The Village of Richfield Springs is committed to providing a high quality of life for everyone who makes use of its facilities and patronizes its events. Mayor Robin Moshier and the Board of Trustees recently acknowledged that tobacco product use is detrimental to general health and wellbeing and moved to adopt a tobacco-free policy. By unanimous vote on May 28, 2019 the board decided to prohibit the use of tobacco products on any facilities and property, parks, recreation areas and shared public spaces under the jurisdiction of the village including but not limited to the Richfield Springs Public Library, Cary Park, Memorial Park, Spring Park and Richfield Springs Municipal Park.

According to Mayor Moshier, “The driving force behind the board’s vote was straightforward – the health concerns of our residents and visitors. We want to enhance people’s enjoyment of clean air and healthy activities. Our new tobacco-free policy will help protect all library, park and event patrons from the harmful effects of discarded cigarette butts and exposure to secondhand smoke and electronic cigarette aerosol.”

Advancing Tobacco Free Communities in Delaware, Otsego and Schoharie Counties (ATFC-DOS) and its youth component, Reality Check, educated the Village Board of Trustees about tobacco issues and the benefits of tobacco-free outdoor areas. Before the village board meeting on June 25, ATFC-DOS presented Mayor Moshier with aluminum signs, A-frame signage and bench plates to post at the library and parks. ATFC-DOS educates the community and decision makers, mobilizes community members around the problems that tobacco addiction causes in local communities, and helps decision makers understand the types of  choices that they have to address these problems.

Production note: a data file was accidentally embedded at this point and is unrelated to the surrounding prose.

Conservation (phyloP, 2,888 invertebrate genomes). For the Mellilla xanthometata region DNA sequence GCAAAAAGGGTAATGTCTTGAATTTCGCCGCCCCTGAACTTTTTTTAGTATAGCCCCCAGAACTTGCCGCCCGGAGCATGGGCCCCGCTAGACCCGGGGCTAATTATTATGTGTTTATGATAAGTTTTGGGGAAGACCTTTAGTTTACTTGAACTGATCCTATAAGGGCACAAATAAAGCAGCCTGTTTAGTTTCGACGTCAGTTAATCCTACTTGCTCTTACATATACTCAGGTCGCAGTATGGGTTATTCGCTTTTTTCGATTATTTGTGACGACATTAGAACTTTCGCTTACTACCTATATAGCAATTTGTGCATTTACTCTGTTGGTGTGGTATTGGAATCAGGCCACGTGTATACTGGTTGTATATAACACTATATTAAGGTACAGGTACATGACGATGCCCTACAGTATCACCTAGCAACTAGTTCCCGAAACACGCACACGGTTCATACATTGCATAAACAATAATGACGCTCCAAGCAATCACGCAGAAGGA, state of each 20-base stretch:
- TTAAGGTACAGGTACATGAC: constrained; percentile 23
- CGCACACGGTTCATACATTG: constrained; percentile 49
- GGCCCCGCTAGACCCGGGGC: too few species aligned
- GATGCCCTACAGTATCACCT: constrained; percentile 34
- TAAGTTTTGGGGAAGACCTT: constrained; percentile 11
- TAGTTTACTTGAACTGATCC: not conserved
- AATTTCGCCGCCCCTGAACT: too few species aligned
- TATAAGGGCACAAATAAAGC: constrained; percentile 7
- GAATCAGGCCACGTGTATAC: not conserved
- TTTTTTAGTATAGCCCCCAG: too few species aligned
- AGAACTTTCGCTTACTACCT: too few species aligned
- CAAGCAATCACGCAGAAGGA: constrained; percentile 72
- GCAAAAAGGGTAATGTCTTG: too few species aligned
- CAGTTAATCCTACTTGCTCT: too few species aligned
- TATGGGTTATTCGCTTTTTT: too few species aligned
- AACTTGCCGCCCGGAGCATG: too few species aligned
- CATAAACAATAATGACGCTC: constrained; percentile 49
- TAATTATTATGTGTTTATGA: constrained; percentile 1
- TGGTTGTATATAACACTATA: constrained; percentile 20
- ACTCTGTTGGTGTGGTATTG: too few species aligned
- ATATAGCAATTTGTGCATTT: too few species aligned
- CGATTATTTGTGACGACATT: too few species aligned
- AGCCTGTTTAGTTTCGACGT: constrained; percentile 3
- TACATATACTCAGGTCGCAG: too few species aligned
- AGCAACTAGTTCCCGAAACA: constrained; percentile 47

Jasmine Neill, a Reality Check member from Springfield, said, “I was happy the village adopted a  tobacco-free policy. There is no safe level of exposure to secondhand smoke or aerosol. Secondhand smoke is a dangerous mixture of over 7,000 chemicals, including 70 that cause cancer. Even aerosol from e-cigarettes contains some human carcinogens like formaldehyde and benzene.”

Ava Valetutto, a Reality Check member from Sharon Springs added, “Cigarette butts pollute the land and water and they are dangerous for children, pets and wildlife. They are the most littered item on earth. 98 percent of cigarette filters are made of plastic fibers that are non-biodegradable. Cigarette butts often cause fires.”

“Preventing and reducing tobacco use are important public health actions that can be taken to improve the health of New Yorkers,” said Linda Wegner, Program Director for ATFC-DOS. “When we implemented a telephone-based community survey in 2017, we found majority support in the three-county region for tobacco-free outdoor public places and outdoor community events. 70 percent favored tobacco-free outdoor spaces and 67 percent favored tobacco-free outdoor community events.”